GlobalSign stops issuing SSL certificates in response to Iranian hacker

Filed Under: Featured, Vulnerability

Warning, breach aheadEarlier today a person calling himself ComodoHacker made a submission to text posting site Similar to a previous post by ComodoHacker it is fair to call it a bit of a bragging rant.

Last March ComodoHacker claimed responsibility for the first attack against a certificate authority that resulted in bogus SSL certificates being issued in the wild.

In addition to claiming his attacks are far more sophisticated than Stuxnet and distancing himself from the Iranian government, he also claims to have compromised four other certificate authorities, including GlobalSign.

GlobalSign logoGlobalSign, the fifth largest certificate issuer according to NetCraft, responded to this news by immediately ceasing any further signing of certificates while they investigate.

Their response is interesting. While we don't know if they have been compromised (and arguably, neither do they) they are making a tough choice that is what we should expect from organizations whose business models rely on trust.

It's possible the accusations are simply from an anonymous raving lunatic. Yet they could be true, and rather than put the greater internet community at risk, GlobalSign is forgoing some revenue out of an abundance of caution.

That's great news. Let's hope that the accusations are false and everything is safe and secure at GlobalSign and the other three unnamed victims.

While I have argued for a long time that the certificate system is fragile and arguably broken, I'd rather not have two examples in one week to support my arguments.

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5 Responses to GlobalSign stops issuing SSL certificates in response to Iranian hacker

  1. Josiph · 1493 days ago

    With the whole SSL breach, and the fact that everyone seems to be data mining visits and searches, why does return:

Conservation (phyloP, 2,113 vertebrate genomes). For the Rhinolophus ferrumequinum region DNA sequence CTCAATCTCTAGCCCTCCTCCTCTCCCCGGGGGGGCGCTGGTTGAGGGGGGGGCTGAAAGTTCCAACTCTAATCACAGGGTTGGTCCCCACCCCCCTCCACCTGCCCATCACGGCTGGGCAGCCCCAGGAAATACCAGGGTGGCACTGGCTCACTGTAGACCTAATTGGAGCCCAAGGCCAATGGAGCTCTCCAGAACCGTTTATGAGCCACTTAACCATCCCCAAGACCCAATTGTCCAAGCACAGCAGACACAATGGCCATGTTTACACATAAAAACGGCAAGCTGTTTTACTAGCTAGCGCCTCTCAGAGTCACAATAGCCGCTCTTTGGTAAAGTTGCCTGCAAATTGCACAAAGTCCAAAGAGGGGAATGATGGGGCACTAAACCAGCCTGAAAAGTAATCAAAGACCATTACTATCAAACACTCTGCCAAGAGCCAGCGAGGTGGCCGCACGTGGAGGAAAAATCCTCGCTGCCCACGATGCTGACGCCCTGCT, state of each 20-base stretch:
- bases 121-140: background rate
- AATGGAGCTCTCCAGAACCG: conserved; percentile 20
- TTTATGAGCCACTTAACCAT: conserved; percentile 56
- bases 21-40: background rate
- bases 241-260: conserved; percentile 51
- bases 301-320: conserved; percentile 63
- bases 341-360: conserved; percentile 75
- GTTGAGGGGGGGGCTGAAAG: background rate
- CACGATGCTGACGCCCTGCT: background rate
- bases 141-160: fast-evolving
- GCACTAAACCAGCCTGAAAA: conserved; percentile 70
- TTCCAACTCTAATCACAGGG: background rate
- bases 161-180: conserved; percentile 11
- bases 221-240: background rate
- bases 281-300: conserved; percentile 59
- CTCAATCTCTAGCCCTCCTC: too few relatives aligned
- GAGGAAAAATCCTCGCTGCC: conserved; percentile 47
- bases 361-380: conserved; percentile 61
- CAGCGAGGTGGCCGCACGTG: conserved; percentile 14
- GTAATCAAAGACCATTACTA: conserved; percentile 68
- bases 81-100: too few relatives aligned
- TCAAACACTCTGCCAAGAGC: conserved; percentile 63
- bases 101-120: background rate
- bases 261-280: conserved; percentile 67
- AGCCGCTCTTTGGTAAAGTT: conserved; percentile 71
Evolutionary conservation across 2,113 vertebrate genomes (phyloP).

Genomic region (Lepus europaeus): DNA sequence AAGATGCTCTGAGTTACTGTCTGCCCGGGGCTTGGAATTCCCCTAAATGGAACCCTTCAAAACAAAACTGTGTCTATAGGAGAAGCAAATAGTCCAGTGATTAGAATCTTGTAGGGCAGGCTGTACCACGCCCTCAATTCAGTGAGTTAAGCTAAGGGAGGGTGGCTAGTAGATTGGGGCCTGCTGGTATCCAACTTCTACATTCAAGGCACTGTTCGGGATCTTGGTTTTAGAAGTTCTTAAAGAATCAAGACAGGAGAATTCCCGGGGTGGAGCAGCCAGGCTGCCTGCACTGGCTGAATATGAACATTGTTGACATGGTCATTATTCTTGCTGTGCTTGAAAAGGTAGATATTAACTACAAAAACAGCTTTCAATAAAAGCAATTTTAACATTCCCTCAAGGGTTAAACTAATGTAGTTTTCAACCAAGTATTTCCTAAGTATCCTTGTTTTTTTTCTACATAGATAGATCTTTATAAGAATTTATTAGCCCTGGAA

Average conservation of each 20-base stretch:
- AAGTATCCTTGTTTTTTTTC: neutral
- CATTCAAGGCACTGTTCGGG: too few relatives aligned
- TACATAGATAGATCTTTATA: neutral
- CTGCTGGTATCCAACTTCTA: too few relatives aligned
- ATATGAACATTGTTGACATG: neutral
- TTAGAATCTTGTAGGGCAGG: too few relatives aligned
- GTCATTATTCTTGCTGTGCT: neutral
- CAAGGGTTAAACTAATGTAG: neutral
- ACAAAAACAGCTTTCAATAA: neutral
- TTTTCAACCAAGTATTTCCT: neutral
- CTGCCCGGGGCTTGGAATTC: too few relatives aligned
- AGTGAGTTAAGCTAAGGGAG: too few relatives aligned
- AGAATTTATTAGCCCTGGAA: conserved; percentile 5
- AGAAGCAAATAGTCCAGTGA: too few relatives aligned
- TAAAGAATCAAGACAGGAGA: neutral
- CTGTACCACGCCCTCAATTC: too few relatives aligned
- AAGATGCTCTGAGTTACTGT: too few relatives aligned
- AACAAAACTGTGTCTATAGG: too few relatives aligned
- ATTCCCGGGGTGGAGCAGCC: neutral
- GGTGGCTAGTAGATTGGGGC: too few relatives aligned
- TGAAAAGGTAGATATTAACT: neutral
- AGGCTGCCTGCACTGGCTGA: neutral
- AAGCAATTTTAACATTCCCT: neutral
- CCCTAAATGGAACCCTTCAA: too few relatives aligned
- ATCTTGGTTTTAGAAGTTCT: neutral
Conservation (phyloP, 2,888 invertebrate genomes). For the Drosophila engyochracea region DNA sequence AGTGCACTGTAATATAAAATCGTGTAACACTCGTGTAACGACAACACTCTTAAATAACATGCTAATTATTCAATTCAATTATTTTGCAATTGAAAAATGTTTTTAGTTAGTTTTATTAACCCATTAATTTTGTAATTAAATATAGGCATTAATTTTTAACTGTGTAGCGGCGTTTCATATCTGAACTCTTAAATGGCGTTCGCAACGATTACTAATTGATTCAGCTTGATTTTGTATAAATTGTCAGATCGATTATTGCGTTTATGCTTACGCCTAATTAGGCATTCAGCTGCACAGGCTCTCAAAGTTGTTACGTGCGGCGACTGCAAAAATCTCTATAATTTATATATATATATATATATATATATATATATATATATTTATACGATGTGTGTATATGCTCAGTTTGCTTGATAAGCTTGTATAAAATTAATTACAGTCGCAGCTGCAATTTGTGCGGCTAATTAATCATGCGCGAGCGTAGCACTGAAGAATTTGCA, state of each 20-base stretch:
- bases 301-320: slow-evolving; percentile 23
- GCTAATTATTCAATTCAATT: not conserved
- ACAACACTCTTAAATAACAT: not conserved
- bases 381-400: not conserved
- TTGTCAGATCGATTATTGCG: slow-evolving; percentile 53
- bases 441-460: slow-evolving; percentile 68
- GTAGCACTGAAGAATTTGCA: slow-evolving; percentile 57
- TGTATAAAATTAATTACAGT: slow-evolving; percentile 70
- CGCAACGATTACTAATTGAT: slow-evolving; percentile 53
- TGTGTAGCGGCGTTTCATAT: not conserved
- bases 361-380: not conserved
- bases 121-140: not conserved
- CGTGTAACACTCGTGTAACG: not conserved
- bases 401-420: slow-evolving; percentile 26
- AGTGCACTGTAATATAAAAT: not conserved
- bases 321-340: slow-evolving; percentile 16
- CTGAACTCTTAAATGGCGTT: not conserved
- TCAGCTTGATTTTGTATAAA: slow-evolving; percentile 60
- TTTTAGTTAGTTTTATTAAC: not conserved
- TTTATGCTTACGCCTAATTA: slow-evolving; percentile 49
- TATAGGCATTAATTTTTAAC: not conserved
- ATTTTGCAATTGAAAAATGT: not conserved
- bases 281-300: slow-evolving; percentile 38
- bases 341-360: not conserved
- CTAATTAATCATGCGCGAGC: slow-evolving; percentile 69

" uses an invalid security certificate.

    The certificate is only valid for the following names:
    * ,

    (Error code: ssl_error_bad_cert_domain)"?

    • Paul Ducklin · 1488 days ago

      That's a tricky one.

      If you do the DNS lookups, you'll see that is just a CNAME to - we're hosted by VIP - and that's why the certificate says "*".

      If you start at then the certificate will match.

  2. Kevin Beaumont · 1493 days ago

    The bigger claim pretty much everybody has missed (so far) is that he has certificates to sign Windows Update packages. Pretty much every Windows PC out there has Windows Update enabled (it's enabled by default since Windows XP SP2, in 2004) - and the only thing which authenticates updates is code signing. Considering this guy managed to get * certification with code signing in the certificate - uhm!

  3. Farid · 1493 days ago

    After conclusive evidence have surfaced which proved the fraudulent certs were used almost exclusively against Iranian citizens, I am surprised to see there are still security experts who refer to the culprit as some random egotistic Iranian hacker who is "distancing himself from the Iranian government" and thus help the real culprit evade the blame.

  4. Mehdi · 1488 days ago

    Although it's better to work on this crappy certificate mechanism, it's useful to know that there is a rich, wealthy hacker named Iranian government. Don't be fool to think that this guy did it alone.

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About the author

Chester Wisniewski is a Senior Security Advisor at Sophos Canada. He provides advice and insight into the latest threats for security and IT professionals with the goal of providing clear guidance on complex topics. You can follow Chester on Twitter as @chetwisniewski, on as Chester, Chester Wisniewski on Google Plus or send him an email at